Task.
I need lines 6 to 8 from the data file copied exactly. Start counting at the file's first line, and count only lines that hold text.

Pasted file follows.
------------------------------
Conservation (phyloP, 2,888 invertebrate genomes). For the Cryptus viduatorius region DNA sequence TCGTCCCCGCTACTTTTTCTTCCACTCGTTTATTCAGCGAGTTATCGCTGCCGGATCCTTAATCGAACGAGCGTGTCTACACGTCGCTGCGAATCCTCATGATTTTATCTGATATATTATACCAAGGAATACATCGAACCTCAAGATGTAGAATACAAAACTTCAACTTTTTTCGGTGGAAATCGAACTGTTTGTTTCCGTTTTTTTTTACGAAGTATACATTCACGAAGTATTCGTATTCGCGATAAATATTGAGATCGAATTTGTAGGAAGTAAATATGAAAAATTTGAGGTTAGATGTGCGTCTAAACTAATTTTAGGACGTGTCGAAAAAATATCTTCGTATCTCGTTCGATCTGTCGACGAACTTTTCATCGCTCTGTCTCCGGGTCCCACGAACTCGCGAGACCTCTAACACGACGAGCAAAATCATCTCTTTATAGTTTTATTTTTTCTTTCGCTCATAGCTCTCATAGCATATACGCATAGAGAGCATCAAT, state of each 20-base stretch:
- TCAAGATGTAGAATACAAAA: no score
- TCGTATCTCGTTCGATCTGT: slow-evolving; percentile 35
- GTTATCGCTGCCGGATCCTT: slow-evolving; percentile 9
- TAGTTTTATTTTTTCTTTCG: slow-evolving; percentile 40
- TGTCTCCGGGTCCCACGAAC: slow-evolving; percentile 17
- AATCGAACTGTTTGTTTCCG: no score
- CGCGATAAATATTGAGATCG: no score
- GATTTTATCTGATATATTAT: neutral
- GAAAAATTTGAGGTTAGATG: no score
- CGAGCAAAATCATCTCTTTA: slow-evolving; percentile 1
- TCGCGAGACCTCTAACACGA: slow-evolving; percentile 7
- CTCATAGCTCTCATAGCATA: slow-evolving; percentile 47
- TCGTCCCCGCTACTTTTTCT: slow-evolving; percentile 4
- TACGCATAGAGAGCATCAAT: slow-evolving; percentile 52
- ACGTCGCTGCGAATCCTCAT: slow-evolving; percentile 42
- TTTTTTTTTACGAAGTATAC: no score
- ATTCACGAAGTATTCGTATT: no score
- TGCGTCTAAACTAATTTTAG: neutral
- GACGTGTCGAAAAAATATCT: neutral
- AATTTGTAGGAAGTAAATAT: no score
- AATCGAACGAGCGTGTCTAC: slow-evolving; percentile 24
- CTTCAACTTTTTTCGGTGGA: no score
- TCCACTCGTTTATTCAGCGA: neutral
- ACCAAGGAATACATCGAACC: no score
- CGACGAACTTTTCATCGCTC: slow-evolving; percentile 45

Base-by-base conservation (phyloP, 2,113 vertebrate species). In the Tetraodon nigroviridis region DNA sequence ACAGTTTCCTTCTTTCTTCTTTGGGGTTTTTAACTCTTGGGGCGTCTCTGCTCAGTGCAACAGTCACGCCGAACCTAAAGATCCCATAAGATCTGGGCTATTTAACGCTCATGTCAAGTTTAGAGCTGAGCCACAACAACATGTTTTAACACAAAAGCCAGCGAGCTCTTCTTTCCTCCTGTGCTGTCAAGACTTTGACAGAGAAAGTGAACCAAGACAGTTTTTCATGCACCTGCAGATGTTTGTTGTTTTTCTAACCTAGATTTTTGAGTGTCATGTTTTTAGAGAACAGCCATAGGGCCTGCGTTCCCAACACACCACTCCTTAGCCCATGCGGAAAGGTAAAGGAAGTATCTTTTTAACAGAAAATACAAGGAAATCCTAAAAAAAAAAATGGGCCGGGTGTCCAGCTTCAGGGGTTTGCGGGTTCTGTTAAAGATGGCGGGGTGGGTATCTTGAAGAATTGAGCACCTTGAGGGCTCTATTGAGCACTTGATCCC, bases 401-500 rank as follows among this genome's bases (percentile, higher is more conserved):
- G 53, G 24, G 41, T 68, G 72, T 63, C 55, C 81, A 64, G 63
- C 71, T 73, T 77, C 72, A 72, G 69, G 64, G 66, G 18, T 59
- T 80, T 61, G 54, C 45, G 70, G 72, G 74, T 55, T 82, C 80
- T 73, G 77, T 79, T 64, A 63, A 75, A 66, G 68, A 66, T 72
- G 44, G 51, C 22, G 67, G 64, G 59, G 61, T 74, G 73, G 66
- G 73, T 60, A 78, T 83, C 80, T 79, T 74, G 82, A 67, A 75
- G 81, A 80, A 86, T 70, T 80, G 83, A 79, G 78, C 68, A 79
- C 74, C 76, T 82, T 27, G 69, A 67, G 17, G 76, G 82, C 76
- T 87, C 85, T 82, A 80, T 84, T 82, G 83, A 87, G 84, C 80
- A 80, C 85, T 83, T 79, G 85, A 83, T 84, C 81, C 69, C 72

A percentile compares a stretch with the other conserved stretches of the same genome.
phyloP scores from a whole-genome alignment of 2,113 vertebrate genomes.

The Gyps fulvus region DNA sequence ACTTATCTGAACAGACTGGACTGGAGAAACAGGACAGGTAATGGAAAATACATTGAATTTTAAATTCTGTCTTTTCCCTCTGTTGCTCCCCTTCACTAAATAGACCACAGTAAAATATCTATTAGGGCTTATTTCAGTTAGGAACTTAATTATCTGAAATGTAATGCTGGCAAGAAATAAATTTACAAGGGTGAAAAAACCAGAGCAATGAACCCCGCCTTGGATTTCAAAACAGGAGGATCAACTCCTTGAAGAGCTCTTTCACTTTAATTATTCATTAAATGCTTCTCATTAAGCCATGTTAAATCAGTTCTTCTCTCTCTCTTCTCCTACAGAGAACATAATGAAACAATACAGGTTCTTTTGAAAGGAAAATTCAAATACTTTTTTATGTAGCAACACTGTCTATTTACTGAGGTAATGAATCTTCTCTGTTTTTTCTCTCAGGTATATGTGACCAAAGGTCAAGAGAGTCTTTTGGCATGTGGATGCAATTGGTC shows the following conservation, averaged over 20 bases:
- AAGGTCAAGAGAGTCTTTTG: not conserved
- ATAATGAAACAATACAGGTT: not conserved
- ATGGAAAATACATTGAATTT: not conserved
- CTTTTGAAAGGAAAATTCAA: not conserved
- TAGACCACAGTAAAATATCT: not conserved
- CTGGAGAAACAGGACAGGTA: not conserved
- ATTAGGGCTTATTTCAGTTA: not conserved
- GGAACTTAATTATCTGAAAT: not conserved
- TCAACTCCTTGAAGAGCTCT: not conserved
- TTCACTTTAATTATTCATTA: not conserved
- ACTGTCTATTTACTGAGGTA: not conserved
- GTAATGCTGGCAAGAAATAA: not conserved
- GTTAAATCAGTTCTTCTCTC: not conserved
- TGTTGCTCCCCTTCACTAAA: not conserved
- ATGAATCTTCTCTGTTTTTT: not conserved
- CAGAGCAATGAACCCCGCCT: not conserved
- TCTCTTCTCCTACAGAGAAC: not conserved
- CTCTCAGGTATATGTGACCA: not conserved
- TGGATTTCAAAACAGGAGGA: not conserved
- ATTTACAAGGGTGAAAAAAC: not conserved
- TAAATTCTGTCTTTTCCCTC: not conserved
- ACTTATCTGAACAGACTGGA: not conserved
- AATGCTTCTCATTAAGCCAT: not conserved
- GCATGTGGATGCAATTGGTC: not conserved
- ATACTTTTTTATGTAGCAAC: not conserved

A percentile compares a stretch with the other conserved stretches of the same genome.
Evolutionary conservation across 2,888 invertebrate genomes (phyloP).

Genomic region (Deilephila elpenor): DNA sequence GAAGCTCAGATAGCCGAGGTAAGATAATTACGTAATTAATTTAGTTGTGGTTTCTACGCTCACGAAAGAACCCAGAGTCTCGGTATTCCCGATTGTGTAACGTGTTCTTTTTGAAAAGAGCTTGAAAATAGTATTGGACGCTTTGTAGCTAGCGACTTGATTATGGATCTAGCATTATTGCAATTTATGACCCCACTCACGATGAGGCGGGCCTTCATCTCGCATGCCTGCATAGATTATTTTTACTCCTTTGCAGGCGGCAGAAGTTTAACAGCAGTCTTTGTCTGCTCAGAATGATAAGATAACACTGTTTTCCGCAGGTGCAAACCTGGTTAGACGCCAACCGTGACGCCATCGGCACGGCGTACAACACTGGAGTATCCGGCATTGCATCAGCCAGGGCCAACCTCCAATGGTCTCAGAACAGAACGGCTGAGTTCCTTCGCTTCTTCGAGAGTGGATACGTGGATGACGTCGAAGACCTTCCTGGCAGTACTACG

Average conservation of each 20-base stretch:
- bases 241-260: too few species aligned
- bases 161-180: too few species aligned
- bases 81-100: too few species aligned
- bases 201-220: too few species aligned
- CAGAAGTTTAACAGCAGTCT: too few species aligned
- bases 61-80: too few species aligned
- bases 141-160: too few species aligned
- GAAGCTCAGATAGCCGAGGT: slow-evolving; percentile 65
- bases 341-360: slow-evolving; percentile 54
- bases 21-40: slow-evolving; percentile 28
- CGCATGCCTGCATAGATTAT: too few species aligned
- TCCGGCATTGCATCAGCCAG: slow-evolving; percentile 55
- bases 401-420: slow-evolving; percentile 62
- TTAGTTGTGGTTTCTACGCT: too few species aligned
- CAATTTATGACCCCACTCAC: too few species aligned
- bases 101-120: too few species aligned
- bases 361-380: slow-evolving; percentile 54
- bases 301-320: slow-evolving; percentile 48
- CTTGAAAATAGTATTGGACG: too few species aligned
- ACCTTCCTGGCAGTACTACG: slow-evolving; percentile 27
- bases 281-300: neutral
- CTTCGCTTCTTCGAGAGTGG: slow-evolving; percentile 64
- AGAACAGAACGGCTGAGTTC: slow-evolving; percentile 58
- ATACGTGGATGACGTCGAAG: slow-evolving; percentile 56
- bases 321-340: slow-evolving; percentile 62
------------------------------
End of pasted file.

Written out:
- TGTCTCCGGGTCCCACGAAC: slow-evolving; percentile 17
- AATCGAACTGTTTGTTTCCG: no score
- CGCGATAAATATTGAGATCG: no score